My first grandson was born last week, and we are all delighted except for one small issue. After two granddaughters, I have to say that baby boy clothing is in need of a real fashion makeover. I'm suffering from powder-blue blindness and overexposure to zoo animals. Yes, there are a few yellow or green layette items, but those clearly mean that you just didn't know the sex of the child and purchased the items ahead of time. Since most parents know the sex of their child nowadays, even if they choose NOT to share this information with the anxious grandparents, the unisex colors are unnecessary. There are a few tan/khaki items sprinkled around, but they make the baby look like an early recruit for the army or a future sanitation worker.
My daughter got some gifts in bigger sizes for her baby and those did come in navy blue, accompanied by sail boats--do we want him to join the navy when he gets older or the Southampton Beach Club? There was a smattering of tools on a couple of outfits, hammers, shovels, ditch diggers--hm, subliminal message to become a teamster? I'd rather bet on his becoming a doctor like his Dad, but time will tell. Giraffes and elephants are de rigueur for the baby under three months. These are deemed friendly and harmless, I've actually never seen such a conglomeration of elephants and giraffes printed on soft blue cotton in my life. Peeking at the clothing in the next size, I spotted a couple of monkeys. Apparently six months is old enough to allow for mischief and curiosity.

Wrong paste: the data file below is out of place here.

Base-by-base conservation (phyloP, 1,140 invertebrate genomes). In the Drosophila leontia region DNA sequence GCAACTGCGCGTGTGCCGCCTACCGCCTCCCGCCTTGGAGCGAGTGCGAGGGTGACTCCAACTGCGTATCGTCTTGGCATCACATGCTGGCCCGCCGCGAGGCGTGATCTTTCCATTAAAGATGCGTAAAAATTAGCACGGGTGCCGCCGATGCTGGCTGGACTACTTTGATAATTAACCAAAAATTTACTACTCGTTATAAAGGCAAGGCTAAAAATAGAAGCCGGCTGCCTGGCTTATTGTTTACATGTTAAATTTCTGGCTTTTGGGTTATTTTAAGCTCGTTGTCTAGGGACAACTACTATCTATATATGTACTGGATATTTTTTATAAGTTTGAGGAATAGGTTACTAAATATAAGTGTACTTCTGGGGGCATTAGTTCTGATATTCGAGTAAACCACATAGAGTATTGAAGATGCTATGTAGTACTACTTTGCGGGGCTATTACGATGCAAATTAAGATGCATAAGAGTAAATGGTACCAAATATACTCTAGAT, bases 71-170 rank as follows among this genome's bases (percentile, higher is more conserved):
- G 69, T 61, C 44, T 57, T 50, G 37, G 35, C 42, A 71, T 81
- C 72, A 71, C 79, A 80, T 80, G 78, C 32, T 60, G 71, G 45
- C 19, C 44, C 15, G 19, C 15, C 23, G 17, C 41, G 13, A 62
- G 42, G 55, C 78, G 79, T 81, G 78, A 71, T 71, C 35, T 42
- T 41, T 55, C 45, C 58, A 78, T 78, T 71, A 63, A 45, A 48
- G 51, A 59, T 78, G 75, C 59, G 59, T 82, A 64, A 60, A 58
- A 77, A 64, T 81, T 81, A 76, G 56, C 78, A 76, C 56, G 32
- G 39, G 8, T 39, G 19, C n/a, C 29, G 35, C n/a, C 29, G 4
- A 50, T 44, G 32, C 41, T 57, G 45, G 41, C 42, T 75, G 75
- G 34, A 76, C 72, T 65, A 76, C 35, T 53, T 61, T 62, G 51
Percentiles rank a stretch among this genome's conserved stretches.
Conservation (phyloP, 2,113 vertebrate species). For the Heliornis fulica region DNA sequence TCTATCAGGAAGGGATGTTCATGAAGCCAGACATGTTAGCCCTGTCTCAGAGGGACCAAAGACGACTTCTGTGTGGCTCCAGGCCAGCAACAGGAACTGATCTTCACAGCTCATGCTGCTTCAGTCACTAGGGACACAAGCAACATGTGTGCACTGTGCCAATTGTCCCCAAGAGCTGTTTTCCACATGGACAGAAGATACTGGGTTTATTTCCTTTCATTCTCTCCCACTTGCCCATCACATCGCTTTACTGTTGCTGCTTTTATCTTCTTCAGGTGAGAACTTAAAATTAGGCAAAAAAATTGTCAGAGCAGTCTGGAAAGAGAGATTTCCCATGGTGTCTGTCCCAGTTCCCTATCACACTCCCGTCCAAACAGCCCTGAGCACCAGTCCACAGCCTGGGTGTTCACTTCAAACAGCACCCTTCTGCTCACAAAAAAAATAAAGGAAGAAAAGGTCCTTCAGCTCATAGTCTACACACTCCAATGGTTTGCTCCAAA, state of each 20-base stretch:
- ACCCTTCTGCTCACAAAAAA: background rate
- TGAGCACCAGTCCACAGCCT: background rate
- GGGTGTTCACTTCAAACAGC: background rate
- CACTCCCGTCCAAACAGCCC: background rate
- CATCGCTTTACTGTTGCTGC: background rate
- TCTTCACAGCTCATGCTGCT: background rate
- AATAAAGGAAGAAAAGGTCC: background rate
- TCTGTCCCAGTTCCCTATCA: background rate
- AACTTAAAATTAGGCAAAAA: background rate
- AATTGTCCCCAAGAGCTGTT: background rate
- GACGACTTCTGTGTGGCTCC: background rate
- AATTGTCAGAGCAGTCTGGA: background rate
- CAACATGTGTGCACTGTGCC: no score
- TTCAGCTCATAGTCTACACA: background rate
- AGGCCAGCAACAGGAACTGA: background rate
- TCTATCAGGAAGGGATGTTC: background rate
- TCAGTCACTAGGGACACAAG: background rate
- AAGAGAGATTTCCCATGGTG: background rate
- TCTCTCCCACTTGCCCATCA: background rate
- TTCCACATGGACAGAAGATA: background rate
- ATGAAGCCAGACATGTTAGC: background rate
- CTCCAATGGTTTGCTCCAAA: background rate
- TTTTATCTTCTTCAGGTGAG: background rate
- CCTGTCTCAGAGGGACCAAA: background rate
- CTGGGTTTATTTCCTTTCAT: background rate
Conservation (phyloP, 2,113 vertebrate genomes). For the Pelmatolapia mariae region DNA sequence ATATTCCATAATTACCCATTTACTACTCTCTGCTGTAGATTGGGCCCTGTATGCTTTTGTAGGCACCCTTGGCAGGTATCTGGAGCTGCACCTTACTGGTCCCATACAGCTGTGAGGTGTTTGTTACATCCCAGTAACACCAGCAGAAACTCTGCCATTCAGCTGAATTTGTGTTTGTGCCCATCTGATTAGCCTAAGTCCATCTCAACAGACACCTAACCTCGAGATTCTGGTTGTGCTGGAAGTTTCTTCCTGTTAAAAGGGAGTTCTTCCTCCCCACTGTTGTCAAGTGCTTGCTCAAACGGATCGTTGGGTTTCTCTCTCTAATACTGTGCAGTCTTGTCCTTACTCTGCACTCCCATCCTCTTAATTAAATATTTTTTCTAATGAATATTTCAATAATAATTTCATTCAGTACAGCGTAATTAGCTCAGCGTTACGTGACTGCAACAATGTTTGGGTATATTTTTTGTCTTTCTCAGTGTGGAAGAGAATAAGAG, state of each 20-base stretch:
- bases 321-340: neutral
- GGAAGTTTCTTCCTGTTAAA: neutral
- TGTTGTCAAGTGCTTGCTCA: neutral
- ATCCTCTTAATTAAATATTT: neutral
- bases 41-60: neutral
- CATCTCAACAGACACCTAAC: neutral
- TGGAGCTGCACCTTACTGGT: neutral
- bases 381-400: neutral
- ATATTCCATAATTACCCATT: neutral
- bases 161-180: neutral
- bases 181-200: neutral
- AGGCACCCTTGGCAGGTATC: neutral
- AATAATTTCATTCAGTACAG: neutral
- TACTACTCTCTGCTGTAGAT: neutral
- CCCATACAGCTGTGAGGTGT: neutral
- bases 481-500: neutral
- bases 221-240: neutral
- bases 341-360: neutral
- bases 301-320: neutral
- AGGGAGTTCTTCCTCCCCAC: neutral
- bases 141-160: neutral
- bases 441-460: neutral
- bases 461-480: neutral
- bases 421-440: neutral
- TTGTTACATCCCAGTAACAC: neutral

When my now twenty four year old son was a baby, there were all sorts of animals on his baby clothes--zebras, bears and lions. I especially remember the lions because his name in Hebrew means lion and it connotes strength and leadership, an appropriate message I feel for a male (or female) child. But it appears as if the lions have gone the way of winning sports trophies based on skill and achievement and fairy tales in their original form. There is no end to sanitizing experiences for our young children that previously were considered acceptable and necessary for problem-solving and emotional growth--the chief one being allowing them to fail. Failure is vital for success.
If we change the raw and admittedly offensive language of the classic, Tom Sawyer, our children will never truly know the struggles other children faced growing up. If we give the losing team a trophy just for trying then where is the incentive to try harder the next time? Our children are a lot sturdier and more malleable than we realize and by spoon feeding every activity and weeding out every potential pitfall that may come their way we are depriving them of the right to figure things out for themselves. Of course we as parents want to protect our children, but stripping their stretchies of lions isn't the way. In the feel good era we are living in too many messages have been reduced to their least threatening image so as not to offend anyone. Well, guess what? I'm offended. Who decided that my grandson can't wear a lion or a bear on his outfit lest he exhibit aggressive behavior a few years from now? Have we "wussied" our children to the point that we have to worry what zoo animals are allowed on their clothing?
I think it's time for parents to take a giant step back and allow their children to fall and fail. As long as you're there to kiss a scraped knee or lend a supportive shoulder, you're doing your job. Let's give our children a little more credit and allow them to step in the mud, splash in the rain, and make a couple of mistakes. And for goodness sakes, bring back the lions!